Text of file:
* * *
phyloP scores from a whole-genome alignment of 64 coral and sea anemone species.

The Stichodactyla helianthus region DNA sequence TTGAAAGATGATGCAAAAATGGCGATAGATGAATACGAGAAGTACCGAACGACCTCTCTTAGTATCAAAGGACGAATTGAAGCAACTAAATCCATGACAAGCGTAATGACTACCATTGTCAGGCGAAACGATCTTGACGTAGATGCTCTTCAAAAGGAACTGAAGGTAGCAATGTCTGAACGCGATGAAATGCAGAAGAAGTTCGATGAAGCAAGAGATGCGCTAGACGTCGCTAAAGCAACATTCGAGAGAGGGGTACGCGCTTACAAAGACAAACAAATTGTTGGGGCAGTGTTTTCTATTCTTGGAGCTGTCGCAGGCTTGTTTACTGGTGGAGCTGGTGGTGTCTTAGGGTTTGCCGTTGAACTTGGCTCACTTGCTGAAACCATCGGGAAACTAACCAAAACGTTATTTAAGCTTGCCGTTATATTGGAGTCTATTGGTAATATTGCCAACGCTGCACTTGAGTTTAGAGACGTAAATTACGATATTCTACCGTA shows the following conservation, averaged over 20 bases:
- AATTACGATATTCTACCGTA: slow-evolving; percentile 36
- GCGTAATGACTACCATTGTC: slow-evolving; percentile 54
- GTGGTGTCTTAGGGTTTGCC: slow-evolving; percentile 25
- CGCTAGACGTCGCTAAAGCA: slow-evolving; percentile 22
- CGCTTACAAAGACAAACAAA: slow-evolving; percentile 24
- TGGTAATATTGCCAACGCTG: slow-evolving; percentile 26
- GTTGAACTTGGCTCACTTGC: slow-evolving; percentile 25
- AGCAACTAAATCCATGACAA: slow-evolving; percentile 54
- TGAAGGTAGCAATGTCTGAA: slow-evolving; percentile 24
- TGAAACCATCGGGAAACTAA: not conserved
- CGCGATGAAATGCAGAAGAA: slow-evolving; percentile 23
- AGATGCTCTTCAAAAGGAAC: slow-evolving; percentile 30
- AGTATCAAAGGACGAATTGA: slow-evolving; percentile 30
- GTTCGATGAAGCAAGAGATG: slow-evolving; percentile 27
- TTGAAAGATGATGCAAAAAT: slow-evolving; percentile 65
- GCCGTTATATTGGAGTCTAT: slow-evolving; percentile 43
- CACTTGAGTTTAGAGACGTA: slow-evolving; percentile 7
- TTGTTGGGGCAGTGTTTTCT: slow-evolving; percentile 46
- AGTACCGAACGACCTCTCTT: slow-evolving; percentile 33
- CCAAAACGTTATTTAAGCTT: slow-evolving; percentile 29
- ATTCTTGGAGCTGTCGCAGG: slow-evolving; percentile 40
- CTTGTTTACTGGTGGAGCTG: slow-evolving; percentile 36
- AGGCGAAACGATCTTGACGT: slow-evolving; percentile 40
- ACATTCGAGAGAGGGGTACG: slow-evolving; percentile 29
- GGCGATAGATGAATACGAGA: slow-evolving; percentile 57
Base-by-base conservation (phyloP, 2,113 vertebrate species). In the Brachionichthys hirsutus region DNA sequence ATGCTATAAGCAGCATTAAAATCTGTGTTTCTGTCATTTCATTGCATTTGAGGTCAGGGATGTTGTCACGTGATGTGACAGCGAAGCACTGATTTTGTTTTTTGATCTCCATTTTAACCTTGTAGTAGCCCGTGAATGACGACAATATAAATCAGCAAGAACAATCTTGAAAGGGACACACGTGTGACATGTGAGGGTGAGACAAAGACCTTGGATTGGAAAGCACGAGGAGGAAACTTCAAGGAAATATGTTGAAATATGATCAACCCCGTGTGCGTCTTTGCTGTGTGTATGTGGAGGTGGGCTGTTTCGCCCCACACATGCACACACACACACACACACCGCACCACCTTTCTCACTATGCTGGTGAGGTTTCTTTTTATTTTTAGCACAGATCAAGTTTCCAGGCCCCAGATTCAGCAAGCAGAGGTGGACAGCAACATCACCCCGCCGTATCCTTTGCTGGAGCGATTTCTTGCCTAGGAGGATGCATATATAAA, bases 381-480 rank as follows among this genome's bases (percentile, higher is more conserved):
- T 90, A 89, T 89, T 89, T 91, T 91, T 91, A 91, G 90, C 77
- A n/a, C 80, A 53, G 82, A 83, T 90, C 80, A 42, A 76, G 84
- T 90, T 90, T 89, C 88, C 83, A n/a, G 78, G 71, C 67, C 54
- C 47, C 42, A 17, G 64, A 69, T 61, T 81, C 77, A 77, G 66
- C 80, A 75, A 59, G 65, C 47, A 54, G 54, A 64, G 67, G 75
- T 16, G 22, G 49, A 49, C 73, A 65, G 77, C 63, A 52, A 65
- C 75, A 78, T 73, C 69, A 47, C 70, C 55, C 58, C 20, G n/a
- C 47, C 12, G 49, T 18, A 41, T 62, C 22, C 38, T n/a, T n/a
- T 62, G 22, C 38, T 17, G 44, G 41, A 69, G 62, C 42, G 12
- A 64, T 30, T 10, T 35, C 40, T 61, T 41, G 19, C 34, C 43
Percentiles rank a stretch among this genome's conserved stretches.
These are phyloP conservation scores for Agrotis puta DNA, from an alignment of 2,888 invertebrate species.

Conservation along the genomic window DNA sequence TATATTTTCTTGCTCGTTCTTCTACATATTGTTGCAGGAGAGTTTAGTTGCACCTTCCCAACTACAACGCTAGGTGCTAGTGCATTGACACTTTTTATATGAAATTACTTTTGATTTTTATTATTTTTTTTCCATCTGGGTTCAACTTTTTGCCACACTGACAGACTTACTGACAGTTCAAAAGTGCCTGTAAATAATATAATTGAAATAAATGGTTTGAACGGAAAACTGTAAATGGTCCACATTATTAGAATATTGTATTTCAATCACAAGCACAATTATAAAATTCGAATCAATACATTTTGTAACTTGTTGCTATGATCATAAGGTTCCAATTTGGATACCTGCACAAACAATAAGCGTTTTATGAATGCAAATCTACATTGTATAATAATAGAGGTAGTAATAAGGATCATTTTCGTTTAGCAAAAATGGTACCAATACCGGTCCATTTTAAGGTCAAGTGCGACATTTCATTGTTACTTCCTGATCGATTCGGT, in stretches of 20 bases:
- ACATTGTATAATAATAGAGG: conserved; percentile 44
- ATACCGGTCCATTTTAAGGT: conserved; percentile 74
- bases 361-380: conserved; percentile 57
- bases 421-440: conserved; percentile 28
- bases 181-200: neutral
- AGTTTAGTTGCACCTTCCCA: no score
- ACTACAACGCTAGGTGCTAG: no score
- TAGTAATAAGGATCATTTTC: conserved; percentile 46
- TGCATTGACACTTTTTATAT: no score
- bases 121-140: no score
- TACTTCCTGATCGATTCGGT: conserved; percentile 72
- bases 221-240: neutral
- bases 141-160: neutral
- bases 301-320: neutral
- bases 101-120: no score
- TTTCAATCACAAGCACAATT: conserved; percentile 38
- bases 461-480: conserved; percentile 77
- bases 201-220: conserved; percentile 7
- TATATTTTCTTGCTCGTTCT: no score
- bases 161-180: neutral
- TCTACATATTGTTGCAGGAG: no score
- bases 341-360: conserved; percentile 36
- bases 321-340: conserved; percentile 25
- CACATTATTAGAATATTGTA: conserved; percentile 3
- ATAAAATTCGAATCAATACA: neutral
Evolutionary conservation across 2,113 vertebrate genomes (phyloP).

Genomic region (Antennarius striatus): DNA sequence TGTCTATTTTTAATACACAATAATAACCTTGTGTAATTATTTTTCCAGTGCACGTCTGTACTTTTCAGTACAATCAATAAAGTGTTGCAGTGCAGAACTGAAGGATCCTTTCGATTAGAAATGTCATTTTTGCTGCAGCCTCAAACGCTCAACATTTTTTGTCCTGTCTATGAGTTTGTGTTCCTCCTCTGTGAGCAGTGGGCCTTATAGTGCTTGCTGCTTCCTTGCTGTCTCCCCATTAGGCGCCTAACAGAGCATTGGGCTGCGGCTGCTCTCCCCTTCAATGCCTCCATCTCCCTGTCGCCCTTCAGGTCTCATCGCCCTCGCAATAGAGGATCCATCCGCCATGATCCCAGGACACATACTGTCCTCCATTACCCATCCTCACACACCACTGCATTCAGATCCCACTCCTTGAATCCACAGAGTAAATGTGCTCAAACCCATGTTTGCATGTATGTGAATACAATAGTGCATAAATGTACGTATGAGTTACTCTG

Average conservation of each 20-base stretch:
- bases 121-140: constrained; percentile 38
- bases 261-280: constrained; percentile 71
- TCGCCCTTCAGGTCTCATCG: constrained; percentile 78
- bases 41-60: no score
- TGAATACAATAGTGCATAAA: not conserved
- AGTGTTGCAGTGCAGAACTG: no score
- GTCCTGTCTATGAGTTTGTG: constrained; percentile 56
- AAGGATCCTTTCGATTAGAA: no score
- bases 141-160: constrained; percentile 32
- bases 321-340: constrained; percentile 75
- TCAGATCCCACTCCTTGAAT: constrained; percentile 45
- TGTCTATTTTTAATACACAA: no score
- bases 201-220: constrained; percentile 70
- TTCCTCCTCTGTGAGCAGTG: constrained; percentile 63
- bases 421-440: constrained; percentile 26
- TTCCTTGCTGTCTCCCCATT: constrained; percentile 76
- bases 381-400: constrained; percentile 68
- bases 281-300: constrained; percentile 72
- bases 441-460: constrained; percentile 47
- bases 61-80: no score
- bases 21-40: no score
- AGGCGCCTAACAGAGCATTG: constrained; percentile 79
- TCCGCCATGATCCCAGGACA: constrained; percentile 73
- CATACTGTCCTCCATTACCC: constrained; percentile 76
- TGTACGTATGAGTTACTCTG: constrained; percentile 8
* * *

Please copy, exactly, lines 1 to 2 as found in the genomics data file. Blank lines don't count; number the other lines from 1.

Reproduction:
phyloP scores from a whole-genome alignment of 64 coral and sea anemone species.

The Stichodactyla helianthus region DNA sequence TTGAAAGATGATGCAAAAATGGCGATAGATGAATACGAGAAGTACCGAACGACCTCTCTTAGTATCAAAGGACGAATTGAAGCAACTAAATCCATGACAAGCGTAATGACTACCATTGTCAGGCGAAACGATCTTGACGTAGATGCTCTTCAAAAGGAACTGAAGGTAGCAATGTCTGAACGCGATGAAATGCAGAAGAAGTTCGATGAAGCAAGAGATGCGCTAGACGTCGCTAAAGCAACATTCGAGAGAGGGGTACGCGCTTACAAAGACAAACAAATTGTTGGGGCAGTGTTTTCTATTCTTGGAGCTGTCGCAGGCTTGTTTACTGGTGGAGCTGGTGGTGTCTTAGGGTTTGCCGTTGAACTTGGCTCACTTGCTGAAACCATCGGGAAACTAACCAAAACGTTATTTAAGCTTGCCGTTATATTGGAGTCTATTGGTAATATTGCCAACGCTGCACTTGAGTTTAGAGACGTAAATTACGATATTCTACCGTA shows the following conservation, averaged over 20 bases: